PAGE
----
Protection of airport terminal buildings

This concept is concerned with; the protection of airport terminal facilities, the staff, cargo and the passengers, both land and air side, and their hold and carry-on baggage.

It has developed new ideas for:

  • access control and monitoring of people in the terminal;
  • CBRN sensors and processing, particularly the integrated processing of all information from screening sensors, to maximise the intelligence to be gained
  • explosives sensors and processing.

Protection of aircraft while on the ground

This concept is for the protection of aircraft while they are on the airport surface, either parked at a gate, on a dispersal area, or while they are taxiing. The protection principle is to use sensors to define a protected area around an aircraft, or any valuable or sensitive infrastructure, and then to manage access to that area and detect intruders. The use of sensors to detect missile or mortar attacks on parked or taxiing aircraft has also been considered.

Protection of aircraft during flight

The concept is to protect aircraft against missile attacks or other unlawful interference. The use of radar, UV and IR sensors has been proposed, together with decoy and IR counter measures, for systems to be deployed in short-term and medium-term. We have also looked at an area protection system, using high power microwaves or high energy lasers.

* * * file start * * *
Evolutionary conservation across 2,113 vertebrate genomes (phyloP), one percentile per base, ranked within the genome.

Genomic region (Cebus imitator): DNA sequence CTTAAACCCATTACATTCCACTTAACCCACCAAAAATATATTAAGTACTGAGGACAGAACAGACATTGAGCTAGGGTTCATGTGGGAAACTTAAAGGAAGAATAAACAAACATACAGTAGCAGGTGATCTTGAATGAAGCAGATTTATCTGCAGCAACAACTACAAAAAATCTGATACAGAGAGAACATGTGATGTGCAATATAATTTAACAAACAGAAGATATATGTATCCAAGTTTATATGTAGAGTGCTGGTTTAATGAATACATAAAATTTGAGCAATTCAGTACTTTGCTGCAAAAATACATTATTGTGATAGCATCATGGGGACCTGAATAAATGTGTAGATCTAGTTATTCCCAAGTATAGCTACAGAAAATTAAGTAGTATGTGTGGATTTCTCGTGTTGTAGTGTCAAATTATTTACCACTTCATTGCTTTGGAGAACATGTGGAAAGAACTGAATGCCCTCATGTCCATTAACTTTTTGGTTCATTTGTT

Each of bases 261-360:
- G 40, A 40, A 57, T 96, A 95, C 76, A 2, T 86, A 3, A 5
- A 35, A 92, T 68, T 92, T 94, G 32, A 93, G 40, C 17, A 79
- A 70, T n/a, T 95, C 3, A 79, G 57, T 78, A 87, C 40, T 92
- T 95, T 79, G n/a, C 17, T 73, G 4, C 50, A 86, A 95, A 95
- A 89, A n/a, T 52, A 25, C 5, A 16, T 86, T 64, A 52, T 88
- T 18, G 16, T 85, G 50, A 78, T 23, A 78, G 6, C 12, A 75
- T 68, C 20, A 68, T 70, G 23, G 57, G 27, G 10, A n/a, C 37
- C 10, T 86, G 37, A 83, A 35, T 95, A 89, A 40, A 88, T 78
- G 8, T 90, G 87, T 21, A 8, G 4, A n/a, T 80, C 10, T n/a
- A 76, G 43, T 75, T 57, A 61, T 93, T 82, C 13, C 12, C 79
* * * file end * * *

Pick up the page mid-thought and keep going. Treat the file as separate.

In addition, PATIN has considered an integration concept that includes; how these concepts may be integrated into an overall warning system for security staff at airports, and an information system that is accessible by decision makers from national emergency response organisations.

PATIN exercises

The exhibition and conference included demonstrations of future technologies and corresponding exercises. This comprised of:

  • Passivation of a Misused Aircraft
  • The goal of the exercise was to demonstrate how existing technologies could be used to detect a hijack case and to passivate the aircraft.
  • Netcentric Information Exchange
  • This was achived by using DLRs Cockpit, Radar and ATC simulators and SAABs Gripen simulator, networked by the secure European Regional Renegade Information Dissemination System (ERRIDS) demonstrator, developed by EUROCONTROL and 42 Solutions.
  • Security Exercise for the Protection of Aircraft on the Ground
  • BATS and SELEX demonstrated a number of state of the art technologies and integrated systems, which can currently be deployed to protect an airfield from intruders. It was demonstrated that a number of integrated systems provide better tracking performance and can be used to reduce false alarms.

A demonstration of the integrated system was successfully performed a number of times during the exhibition at Munich Airport.

  • Aircraft protection exercise/ simulation
  • The aircraft protection exercise/simulation, led by SAAB, aims to demonstrate how the PATIN derived protection concepts defeat the terrorist MANPADS threat, in a dynamic situation, with a focus on protection effectiveness. The scenario includes the near simultaneous launch of three MANPADS from two different locations outside Munich airport.

The protection elements used in the exercise include; Chemring’s pyrophoric IR decoys – in order to obtain a safe and effective decoying of the threat – and dual missile detection arrays, operating in different parts of the electromagnetic spectrum, to substantially reduce the number of false alarms.

Aircraft of two different sizes are addressed. Real measured IR signature data, for aircraft and protection concept elements, is applied to a synthetic computer model. The model has been validated in an actual flight trial, with instrumented missile seekers on the ground.